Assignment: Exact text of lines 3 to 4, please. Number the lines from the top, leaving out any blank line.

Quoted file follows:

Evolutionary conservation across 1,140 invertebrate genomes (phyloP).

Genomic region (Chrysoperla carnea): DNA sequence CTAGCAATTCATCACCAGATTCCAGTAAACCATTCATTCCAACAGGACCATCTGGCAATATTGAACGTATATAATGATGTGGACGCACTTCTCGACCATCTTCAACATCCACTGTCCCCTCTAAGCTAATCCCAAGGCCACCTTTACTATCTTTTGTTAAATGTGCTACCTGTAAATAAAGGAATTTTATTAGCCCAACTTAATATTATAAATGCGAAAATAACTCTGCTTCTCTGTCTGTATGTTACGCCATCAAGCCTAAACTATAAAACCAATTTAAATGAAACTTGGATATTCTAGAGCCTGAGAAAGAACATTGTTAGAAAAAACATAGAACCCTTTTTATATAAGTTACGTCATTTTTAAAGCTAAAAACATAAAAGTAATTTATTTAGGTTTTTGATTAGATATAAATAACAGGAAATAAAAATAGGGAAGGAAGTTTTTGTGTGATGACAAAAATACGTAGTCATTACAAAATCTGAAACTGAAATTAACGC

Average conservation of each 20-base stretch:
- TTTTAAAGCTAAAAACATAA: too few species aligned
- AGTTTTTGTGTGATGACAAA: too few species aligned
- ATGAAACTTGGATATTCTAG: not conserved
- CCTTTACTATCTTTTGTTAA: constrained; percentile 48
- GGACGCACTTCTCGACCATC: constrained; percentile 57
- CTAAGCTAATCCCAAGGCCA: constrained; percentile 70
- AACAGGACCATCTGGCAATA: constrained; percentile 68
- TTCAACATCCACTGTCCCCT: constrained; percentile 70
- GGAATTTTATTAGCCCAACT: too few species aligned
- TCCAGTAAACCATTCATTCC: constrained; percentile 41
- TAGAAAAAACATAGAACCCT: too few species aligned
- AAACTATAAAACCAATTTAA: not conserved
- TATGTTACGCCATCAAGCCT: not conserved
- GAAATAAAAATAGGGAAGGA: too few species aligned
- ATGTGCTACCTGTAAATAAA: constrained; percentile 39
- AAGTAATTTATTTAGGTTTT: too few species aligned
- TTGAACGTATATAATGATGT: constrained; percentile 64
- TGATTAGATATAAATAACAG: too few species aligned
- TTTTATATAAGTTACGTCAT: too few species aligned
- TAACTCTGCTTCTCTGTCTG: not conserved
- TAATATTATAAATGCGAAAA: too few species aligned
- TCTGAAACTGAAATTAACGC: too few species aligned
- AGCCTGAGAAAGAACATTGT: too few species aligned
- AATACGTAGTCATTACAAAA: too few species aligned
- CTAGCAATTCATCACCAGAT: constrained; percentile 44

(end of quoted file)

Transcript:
Average conservation of each 20-base stretch:
- TTTTAAAGCTAAAAACATAA: too few species aligned